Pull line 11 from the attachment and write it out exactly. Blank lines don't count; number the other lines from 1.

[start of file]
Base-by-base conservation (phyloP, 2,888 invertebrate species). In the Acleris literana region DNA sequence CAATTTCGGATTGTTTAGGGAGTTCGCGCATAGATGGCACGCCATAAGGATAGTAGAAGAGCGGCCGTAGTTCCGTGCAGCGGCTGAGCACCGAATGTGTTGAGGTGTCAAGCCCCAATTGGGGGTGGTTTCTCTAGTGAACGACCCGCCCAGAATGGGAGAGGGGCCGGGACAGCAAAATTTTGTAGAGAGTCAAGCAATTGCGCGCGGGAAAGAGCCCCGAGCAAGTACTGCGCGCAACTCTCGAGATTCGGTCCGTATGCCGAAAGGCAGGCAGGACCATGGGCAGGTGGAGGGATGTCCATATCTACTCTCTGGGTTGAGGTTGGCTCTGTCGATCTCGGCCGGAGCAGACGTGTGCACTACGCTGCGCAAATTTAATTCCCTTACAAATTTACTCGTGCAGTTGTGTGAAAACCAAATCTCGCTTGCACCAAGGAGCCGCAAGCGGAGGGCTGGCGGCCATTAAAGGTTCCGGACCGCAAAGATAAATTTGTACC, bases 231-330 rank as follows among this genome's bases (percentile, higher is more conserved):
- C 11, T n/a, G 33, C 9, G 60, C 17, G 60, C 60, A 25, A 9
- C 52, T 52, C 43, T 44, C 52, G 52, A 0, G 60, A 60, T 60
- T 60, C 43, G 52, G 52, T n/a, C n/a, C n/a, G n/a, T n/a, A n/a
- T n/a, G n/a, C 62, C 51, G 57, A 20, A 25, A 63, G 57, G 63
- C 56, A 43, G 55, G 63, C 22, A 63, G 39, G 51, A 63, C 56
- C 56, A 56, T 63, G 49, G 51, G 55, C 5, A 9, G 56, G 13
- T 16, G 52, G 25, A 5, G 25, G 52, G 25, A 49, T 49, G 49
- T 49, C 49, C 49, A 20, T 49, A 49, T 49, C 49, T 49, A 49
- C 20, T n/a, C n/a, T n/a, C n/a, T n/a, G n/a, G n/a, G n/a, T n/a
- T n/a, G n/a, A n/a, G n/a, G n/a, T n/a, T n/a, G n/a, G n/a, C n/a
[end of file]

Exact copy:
- T n/a, G n/a, A n/a, G n/a, G n/a, T n/a, T n/a, G n/a, G n/a, C n/a